Hey , so if you want to try some of my levels, the easiest way to find them is in my bookmark site profile page: vexorian's Mario Maker courses

Maybe you prefer something more organized. Here's a spreadsheet of all my courses, putting the ones with the best star rate at the top: The Spreadsheet

## Saturday, May 14, 2016

## Friday, May 13, 2016

### New rules in Super Mario Maker and why I don't like them

Super Mario Maker is such a fun game! I've been playing and making levels since September. SMM will always have a warm place in my heart because it helped my morale while recovering from a car accident.

And one of the reason Super Mario Maker is so much fun is all the tricks and interactions between objects that you can find. Some of which have only been recently discovered. When you add a creative mind to these ideas, you can get some amazing levels.

Did you know that podoboos (The fire balls that normally bounce from lava) can pilot a Clown Car? And that this Fire-headed Clown Car can then be used to light up bombs?

Did you know that you can stand on a P-switch and use it to enter a door as long as you press UP quickly enough? Did you know that falling donut blocks can be jumped to and walked over, which is cool because thwomps can make them fall over?

Did you know that, by using tracks, you can make elements fall into the same track and thus share the same position. Which you can use to get fun results such as giant fireballs that shoot fire balls at Mario?

Did you know that, by using enemy stacking and podoboos you can place some objects with a half a grid square offset of where the game usually allows you to place them?

Those were various examples of cool interactions between the elements available in the game. Super Mario Maker is , after all, all about finding these interactions. The game encourages you to look for new things. It never tells you explicitly that dragging a super mushroom to an enemy can make it larger. Or that dragging a fire flower to a mushroom can make it a tiered powerup. You can attach canons to enemies, but the game never tells you this explicitly. It waits for you to find out on your own, through experimenting with the editor or by seeing it in someone else's level.

This is what the game is all about. Exploration. It wants you to try new things. New combinations. Behaviors that might not be obvious at first but the result of combining multiple elements in ways that maybe weren't explicitly intended by Nintendo. Goombas stacked on one another while on top of a treadmill and close to a horizontal spring look like they are dancing. Bullet bills can trigger P switches. Make fire sticks share the same position to make new shapes.

Then we have a problem. Because the inclusion of a bug in a course may have been the result of this very exploration. In fact, some of the things I mentioned might be bugs. This is 100% dependent on what Nintendo decide to call bugs and since the rule is ambiguous and punishes ALL usages of bugs and not just the ones that have the intention of ruining the players' experience.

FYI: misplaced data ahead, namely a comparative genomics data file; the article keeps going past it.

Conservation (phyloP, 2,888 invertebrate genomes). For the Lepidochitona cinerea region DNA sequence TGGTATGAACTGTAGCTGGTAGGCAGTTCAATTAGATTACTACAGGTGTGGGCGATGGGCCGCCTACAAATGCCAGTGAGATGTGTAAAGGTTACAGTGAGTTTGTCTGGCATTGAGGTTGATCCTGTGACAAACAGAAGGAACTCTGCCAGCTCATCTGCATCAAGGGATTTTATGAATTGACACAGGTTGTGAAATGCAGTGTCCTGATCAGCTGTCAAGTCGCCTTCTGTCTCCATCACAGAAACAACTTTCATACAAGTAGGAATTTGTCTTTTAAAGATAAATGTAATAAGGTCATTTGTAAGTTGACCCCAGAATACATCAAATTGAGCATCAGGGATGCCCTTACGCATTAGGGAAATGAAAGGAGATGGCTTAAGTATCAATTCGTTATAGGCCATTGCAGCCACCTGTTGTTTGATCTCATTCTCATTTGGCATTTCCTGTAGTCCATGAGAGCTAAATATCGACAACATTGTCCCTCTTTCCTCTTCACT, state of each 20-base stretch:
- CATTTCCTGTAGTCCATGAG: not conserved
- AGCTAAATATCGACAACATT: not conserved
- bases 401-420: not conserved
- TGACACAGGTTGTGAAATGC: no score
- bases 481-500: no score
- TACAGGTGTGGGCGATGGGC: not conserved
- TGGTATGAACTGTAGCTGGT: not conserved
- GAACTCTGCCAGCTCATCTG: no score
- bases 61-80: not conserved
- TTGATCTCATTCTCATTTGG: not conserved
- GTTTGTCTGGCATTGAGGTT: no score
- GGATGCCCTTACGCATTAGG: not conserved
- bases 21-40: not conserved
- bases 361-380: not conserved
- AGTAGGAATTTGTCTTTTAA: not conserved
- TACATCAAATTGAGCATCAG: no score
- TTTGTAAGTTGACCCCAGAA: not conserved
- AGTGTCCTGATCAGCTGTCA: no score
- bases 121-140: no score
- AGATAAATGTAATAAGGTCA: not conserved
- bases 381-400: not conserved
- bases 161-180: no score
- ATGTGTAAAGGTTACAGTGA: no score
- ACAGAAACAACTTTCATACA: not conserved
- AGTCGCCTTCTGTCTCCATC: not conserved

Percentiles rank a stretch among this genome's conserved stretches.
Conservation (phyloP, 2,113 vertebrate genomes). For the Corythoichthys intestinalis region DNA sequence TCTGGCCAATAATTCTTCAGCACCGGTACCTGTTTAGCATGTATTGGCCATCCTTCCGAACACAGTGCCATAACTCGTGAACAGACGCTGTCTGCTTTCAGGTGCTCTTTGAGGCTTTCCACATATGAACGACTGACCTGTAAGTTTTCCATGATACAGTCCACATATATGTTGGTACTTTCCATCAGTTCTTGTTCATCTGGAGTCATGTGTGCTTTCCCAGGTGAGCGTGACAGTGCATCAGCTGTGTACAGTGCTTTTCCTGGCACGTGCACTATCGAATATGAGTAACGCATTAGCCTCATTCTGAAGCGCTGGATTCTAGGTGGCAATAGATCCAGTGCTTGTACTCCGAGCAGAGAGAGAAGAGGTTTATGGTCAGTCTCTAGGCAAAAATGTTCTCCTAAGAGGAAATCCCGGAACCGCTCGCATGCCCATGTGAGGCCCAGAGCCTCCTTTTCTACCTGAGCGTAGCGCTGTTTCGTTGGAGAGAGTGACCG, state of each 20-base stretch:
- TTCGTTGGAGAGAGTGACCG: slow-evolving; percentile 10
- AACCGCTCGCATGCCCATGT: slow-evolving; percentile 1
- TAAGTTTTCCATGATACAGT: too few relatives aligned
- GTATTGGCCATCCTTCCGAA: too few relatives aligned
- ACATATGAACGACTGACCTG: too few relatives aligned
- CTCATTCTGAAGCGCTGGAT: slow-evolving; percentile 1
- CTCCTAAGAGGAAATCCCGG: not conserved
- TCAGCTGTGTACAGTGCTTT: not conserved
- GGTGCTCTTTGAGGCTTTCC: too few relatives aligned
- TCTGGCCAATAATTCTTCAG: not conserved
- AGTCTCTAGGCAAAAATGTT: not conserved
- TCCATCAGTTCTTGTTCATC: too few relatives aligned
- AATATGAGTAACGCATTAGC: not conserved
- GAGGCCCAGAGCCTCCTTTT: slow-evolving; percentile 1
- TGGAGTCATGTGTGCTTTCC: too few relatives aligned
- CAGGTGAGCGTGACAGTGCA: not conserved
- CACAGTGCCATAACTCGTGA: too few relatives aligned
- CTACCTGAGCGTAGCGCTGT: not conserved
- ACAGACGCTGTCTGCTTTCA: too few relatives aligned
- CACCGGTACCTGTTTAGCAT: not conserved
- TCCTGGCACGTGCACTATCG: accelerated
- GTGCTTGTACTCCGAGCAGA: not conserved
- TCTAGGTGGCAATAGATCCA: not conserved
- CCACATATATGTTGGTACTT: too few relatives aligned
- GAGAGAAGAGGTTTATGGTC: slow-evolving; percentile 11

It's not without precedent. In the past, there was once a trick that allowed you to place two objects in the same square in a way that the player sees one object but it in fact behaves like another one. This trick used a process similar the podoboo trick above, relying on placing objects on tracks and then removing the tracks in a careful way. Some of the most interesting Super Mario Maker levels I've played showcased this trick. We had clouds that became blocks, solid blocks that disappeared when a P-switch was pressed. Slippery blocks. This bug opened a plethora of possibilities and enabled some very fun levels to exist. Unfortunately, Nintendo not only fixed the glitch, but they deleted all levels that were detected to use it. Including levels that didn't seem to really use the trick - Maybe the trick was used accidentally and in a hidden area that's not visible during gameplay or maybe the algorithm to detect levels using the trick had false positives.

It's sad to think that the penalty for having bugs in your course has actually become worse. They will no longer just delete your level and make you unable to upload it again. In addition, they will wipe all your stars. All of them. Even those gained from 'legit' levels. The maker with most stars in Europe, Hyrulean, lost all the stars given to their account. Someone who used to hold over 500000 stars now has around 1000 stars. This is an extreme punishment for having a single glitch level out of 81 courses.

These rules need to be changed to specify that only harmful bugs will be subject to this punishment. There have been makers that intentionally make levels that crash the game and that's indeed behavior that needs some sort of measure. However, an ambiguous statement on anything that the dev team might think is a bug is a very harmful rule. It discourages the key elements of this game: Experimentation and Creativity. It also adds a level of discomfort to the craft of making levels, you don't know if Nintendo might suddenly decide that something in one of your levels is a bug and you might lose all the work you put into this game. Nintendo need to pursue making the game more enjoyable, not by limiting our creativity but by nourishing it.

And one of the reason Super Mario Maker is so much fun is all the tricks and interactions between objects that you can find. Some of which have only been recently discovered. When you add a creative mind to these ideas, you can get some amazing levels.

Did you know that podoboos (The fire balls that normally bounce from lava) can pilot a Clown Car? And that this Fire-headed Clown Car can then be used to light up bombs?